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Museum education


Museum Education is a specialized field devoted to developing and strengthening the education role of non-formal education spaces and institutions such as museums. Its main objective is to engage visitors in learning experiences to enhance their curiosity and interest on their objects and collections.

In a seminal report called Excellence and Equity published in 1992 by the American Association of Museums (now the American Alliance of Museums), the educational role of museums was identified as the core to museums' service to the public. According to the report, "...the public dimensions of museums leads them to perform the public service of education - a term that in its broadest sense includes exploration, study, observation, critical thinking, contemplation and dialogue." As museum education has developed as a field of study and interest in its own right, efforts have been made to record its history and to establish a research agenda to strengthen its position as a discipline in the wider work of museums.

In his first report as the first Assistant Secretary of State for Education and Culture during John F. Kennedy’s administration, in 1968, Philip H. Coombs emphasized the increment of the educative needs of the world’s population after World War II. In it, he mentions the diversity of non-formal education activities that constitute, or should constitute an important complement to formal education to the total educational efforts of any country. To Coombs, non-formal education had the potential to satisfy the learning demands of both, individuals and collectivities, because unlike formal and traditional education, which is rigid with its contents and programs, it is flexible and, when planning and designing educational activities, it takes into consideration local variations of culture, economy and society, which counteracts the tendency of developing countries to just imitate education models of developed countries.

In a work written by Coombs in conjunction with M. Ahmed, non-formal education is defined as «...any organized educational activity outside the established formal system —whether operating separately or as an important feature of some broader activity— that is intended to serve identifiable learning clienteles and learning objective». Afterwards, Coombs and Ahmed add the idea that non-formal education is any systematic educative activity, organized outside from the official framework to facilitate educative experiences for all people, regardless of age, genre, nationality, social, economic or health situation. Throughout his career, Coombs encouraged and impulsed the professional development of people responsible of non-formal education, which will be determining to the development and professionalization of the educative areas in institutions devoted to non-formal education.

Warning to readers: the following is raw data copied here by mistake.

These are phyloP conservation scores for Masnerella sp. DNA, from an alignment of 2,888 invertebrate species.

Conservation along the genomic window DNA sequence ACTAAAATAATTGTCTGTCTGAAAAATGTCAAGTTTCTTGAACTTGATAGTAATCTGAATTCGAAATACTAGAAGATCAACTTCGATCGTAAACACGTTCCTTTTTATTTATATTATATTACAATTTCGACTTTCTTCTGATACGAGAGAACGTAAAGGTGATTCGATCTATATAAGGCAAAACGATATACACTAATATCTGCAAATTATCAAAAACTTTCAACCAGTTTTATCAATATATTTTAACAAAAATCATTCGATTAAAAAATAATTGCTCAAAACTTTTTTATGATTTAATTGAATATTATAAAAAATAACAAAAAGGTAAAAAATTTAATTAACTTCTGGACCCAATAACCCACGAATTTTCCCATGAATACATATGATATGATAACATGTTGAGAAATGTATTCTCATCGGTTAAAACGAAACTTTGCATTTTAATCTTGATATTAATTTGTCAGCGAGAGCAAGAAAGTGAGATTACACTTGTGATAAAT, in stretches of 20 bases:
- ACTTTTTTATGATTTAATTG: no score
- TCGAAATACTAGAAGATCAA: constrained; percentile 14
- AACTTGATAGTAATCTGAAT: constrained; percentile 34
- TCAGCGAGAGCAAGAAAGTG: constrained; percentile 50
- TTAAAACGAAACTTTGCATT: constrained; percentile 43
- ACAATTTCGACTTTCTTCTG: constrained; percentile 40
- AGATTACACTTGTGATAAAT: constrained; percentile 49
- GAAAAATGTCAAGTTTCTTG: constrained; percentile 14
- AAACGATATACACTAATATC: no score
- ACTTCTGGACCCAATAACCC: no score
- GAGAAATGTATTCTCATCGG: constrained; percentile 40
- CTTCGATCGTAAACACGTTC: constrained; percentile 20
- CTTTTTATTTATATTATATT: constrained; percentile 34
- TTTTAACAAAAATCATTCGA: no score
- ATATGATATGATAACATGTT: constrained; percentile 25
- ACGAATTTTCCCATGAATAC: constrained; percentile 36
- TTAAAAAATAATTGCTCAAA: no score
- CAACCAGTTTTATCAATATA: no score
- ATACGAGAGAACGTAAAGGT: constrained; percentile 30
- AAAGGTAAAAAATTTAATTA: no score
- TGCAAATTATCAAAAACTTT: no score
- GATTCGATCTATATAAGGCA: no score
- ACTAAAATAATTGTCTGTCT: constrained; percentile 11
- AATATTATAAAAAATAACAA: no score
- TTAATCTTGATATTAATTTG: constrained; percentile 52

• Museum-Ed, an online organization devoted to meeting the needs of museum educators by providing tools and resources by and for the museum education community
  • The Museum Education Roundtable, publisher of the Journal of Museum Education
  • New York City Museum Educators Roundtable, a forum for museum education professionals to address issues of museum and educational interest, exchange and disseminate relevant information and to explore and implement cooperative programming opportunities through roundtable discussions, workshops, and an annual conference.
  • Art Museum Teaching, a digital community and collaborative online forum for reflecting on issues of teaching, learning, and experimental practice in the field of art museum education. The site's goal is to connect educators, ideas, and resources around a dialogue about shared practice in teaching and learning.
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Wikipedia

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